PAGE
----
Israel Finkelstein and Neil Asher Silberman set out to explain how and why the Bible's historical saga differ so dramatically from the archaeological finds. They then offer another version based on the archaeological evidence. They state the most of the early books of the Bible were written in the seventh century BCE giving another explanation of the origins of the Bible.
They set out the history of the theories of when the events in the Pentateuch (the Torah) [Genesis, Exodus, Leviticus, Numbers, Deuteronomy] and the Former Prophets [Joshua, Judges, 1& 2 Samuel 1& 2 Kings]. I was swept along by their case that these books of the Bible where put together under King Josiah in the kingdom of Judah in the seventh century BCE. They present the case for the first five books of the Bible to be the result of an editorial process of the three or four main source documents and the final redaction to have taken place in the post-exilic period. They also present the case for a two-part process in the production of the "Deuteromistic History" of the Former Prophets.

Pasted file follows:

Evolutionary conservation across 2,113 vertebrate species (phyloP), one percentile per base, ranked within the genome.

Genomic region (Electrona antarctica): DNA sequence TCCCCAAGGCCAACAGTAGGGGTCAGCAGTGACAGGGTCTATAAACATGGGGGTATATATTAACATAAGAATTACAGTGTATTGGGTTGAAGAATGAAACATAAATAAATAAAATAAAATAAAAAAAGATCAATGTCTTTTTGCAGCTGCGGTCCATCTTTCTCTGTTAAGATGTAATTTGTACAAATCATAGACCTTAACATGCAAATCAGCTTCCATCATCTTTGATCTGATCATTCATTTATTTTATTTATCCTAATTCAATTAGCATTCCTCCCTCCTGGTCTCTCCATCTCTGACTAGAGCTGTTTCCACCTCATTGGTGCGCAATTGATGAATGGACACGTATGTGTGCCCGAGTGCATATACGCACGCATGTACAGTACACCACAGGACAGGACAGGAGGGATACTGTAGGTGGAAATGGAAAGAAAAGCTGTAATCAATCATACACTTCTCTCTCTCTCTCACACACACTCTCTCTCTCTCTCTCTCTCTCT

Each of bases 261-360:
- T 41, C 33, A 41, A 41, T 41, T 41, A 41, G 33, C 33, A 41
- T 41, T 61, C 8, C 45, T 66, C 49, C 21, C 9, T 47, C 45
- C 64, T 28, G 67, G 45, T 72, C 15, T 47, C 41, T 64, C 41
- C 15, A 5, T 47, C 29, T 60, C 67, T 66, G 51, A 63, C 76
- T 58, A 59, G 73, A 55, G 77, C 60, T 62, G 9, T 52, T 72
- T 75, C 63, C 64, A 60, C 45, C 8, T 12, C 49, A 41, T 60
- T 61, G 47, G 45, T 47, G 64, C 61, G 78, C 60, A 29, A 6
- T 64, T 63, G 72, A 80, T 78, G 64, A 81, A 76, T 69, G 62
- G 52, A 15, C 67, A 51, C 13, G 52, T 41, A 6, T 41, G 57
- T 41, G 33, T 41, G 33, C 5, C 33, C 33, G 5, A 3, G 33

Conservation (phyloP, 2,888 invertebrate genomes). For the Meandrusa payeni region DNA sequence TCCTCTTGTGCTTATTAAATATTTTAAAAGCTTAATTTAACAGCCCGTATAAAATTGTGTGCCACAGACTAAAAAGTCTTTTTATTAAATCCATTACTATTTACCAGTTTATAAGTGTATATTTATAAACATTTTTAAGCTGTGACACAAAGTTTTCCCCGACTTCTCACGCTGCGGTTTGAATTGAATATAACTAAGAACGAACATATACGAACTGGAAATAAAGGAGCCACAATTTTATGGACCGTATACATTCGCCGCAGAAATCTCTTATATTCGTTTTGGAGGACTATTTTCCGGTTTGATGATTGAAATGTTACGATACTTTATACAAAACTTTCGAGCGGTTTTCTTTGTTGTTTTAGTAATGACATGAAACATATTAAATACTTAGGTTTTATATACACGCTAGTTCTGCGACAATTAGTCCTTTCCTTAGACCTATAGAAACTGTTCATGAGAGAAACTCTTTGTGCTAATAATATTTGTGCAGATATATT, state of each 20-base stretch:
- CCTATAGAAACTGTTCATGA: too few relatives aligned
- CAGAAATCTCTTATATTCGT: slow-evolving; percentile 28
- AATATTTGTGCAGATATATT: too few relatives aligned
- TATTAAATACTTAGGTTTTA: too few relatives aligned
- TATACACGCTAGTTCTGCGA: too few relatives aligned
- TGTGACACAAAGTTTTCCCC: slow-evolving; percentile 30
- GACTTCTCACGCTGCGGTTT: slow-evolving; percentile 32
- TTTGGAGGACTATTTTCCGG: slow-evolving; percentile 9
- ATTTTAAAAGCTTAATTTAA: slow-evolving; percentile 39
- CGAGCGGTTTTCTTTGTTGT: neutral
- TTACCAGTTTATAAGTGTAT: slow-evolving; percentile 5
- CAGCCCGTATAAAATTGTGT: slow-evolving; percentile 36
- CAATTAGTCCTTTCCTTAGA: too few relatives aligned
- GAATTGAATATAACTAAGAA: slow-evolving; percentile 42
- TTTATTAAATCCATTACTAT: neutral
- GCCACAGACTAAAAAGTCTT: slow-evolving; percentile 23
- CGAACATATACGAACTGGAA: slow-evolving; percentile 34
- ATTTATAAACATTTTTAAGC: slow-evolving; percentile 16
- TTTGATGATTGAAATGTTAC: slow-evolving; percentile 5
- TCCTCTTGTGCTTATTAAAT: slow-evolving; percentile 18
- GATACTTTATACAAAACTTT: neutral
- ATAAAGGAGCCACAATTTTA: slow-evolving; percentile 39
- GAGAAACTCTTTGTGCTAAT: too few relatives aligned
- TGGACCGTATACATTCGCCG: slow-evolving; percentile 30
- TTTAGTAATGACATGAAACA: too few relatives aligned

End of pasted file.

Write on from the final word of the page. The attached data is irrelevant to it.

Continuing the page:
The only criticism I have is that when presenting the archaeological evidence they debate mainly only one particular theory and then present their own theory. They do not cover all possible theories.
They produced a readable, enjoyable book for general readers on the debate about the historical reliability of the Bible. Reading it may well lead one to use the extensive bibliography to delve further into this subject.